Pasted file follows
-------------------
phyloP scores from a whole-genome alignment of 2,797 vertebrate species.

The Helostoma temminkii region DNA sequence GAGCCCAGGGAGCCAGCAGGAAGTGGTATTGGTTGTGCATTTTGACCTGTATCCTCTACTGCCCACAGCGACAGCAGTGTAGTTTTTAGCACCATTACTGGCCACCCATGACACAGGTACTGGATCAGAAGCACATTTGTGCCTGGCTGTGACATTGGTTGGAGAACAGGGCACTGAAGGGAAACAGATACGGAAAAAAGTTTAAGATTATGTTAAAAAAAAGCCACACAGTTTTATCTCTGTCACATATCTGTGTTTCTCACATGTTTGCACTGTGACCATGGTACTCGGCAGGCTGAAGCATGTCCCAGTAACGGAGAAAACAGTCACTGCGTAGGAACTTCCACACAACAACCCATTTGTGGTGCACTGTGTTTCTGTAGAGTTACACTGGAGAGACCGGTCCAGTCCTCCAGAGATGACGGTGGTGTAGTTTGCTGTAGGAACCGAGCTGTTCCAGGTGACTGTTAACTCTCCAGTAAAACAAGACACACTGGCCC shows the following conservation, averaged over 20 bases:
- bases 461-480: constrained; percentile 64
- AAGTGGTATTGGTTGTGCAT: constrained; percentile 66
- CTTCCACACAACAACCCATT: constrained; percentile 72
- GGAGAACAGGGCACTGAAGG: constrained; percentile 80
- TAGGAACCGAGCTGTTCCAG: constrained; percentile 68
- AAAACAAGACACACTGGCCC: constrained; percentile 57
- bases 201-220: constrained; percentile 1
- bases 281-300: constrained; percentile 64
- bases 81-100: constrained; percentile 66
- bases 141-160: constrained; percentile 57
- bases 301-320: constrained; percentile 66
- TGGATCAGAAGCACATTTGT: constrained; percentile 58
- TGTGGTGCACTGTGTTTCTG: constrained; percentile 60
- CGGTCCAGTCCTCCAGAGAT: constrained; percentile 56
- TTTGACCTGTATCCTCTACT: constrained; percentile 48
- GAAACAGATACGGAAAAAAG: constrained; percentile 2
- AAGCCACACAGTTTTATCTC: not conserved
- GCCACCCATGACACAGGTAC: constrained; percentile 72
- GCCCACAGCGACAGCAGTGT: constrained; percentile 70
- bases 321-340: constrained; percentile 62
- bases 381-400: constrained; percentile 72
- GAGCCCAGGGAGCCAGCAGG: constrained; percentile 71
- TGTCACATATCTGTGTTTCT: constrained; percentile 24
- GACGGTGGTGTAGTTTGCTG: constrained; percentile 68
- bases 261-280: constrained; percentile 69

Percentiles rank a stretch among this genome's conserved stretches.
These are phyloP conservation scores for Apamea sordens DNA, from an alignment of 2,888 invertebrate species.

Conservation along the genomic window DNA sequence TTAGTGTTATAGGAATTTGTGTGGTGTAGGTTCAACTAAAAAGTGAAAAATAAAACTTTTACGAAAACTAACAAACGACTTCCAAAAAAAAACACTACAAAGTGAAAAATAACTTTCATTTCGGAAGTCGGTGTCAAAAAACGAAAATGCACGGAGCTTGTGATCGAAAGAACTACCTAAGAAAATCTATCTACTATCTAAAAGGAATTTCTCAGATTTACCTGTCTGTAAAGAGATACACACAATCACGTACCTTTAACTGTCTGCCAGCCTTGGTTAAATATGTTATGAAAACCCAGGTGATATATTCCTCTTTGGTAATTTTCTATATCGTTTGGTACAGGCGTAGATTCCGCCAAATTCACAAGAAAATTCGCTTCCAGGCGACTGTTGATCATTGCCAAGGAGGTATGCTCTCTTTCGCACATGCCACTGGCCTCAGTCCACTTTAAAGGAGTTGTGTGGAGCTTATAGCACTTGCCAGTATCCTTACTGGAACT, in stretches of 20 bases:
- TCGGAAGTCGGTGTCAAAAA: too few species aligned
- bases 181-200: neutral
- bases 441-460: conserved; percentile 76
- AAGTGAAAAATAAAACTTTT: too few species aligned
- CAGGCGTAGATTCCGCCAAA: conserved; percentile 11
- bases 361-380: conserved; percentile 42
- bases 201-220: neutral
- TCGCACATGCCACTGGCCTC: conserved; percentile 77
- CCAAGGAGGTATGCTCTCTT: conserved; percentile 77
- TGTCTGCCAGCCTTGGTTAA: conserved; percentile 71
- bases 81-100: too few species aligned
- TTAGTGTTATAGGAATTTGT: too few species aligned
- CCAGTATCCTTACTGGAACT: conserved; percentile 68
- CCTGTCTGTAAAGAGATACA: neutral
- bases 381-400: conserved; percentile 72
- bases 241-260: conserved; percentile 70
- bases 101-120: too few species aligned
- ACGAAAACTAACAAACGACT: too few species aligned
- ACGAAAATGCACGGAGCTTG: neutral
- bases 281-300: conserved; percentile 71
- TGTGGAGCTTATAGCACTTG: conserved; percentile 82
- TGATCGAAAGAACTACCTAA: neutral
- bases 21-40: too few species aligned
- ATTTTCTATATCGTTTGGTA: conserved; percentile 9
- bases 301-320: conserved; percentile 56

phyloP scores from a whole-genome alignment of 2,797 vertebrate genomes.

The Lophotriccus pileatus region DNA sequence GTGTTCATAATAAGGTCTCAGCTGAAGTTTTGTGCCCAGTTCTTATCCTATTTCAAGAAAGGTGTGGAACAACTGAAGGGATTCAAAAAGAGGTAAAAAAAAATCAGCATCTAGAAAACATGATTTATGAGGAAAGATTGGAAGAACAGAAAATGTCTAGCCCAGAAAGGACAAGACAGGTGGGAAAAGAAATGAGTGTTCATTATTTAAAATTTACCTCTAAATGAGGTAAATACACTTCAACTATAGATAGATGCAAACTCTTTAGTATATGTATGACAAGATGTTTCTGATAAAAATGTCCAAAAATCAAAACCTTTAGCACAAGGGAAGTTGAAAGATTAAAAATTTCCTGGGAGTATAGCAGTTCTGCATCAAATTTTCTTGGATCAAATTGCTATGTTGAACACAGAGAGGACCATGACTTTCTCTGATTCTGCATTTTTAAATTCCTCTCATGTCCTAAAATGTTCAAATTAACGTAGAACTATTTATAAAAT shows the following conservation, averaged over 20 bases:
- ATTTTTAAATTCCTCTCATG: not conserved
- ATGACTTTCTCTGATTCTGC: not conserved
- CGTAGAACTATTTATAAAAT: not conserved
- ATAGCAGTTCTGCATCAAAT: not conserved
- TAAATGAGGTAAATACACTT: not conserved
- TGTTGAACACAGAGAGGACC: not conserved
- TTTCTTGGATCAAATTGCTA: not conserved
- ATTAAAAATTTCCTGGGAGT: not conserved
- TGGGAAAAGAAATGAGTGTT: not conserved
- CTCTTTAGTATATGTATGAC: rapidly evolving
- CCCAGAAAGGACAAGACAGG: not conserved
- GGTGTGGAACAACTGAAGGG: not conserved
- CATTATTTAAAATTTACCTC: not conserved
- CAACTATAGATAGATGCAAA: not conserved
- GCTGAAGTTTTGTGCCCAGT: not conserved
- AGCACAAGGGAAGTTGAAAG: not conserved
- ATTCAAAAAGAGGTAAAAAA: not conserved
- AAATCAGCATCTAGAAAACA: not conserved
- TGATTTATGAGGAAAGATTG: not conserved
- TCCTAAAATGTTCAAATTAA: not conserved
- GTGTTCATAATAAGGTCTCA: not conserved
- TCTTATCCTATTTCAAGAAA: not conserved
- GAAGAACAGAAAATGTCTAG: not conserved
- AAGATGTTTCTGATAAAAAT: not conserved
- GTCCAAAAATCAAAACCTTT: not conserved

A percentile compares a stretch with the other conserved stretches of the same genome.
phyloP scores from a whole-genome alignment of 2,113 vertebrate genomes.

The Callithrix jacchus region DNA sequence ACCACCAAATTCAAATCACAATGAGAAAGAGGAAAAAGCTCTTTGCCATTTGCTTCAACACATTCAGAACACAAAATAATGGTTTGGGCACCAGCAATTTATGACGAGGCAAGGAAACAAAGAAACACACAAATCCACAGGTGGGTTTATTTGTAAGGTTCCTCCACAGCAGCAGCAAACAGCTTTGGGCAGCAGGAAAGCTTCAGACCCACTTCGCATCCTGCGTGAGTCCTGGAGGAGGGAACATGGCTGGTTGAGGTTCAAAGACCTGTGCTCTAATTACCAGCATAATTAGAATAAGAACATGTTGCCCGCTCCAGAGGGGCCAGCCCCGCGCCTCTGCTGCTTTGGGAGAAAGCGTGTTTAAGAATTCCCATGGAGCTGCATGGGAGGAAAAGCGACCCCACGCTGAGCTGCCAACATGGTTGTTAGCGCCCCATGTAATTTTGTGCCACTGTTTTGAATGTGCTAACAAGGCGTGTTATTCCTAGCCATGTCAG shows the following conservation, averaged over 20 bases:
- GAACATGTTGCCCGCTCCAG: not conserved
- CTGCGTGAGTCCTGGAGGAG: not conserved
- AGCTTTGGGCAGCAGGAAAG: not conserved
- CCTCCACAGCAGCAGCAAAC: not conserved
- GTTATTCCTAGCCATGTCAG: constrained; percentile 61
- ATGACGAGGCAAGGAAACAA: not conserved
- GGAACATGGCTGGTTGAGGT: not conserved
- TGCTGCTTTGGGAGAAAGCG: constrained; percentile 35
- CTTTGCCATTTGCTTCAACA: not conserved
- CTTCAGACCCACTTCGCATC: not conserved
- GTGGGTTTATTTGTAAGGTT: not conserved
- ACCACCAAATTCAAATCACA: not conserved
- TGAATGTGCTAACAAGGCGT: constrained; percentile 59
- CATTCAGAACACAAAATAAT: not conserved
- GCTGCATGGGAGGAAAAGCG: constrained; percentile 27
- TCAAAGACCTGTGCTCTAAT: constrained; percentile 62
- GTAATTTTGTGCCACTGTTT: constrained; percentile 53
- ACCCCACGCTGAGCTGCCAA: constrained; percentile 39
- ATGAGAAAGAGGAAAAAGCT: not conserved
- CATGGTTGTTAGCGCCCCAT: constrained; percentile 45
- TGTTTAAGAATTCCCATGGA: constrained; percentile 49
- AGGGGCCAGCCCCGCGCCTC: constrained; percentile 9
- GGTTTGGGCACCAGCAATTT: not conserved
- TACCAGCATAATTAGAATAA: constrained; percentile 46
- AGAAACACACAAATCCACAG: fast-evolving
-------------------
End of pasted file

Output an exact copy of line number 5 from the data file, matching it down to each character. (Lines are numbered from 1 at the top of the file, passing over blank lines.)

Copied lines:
- CTTCCACACAACAACCCATT: constrained; percentile 72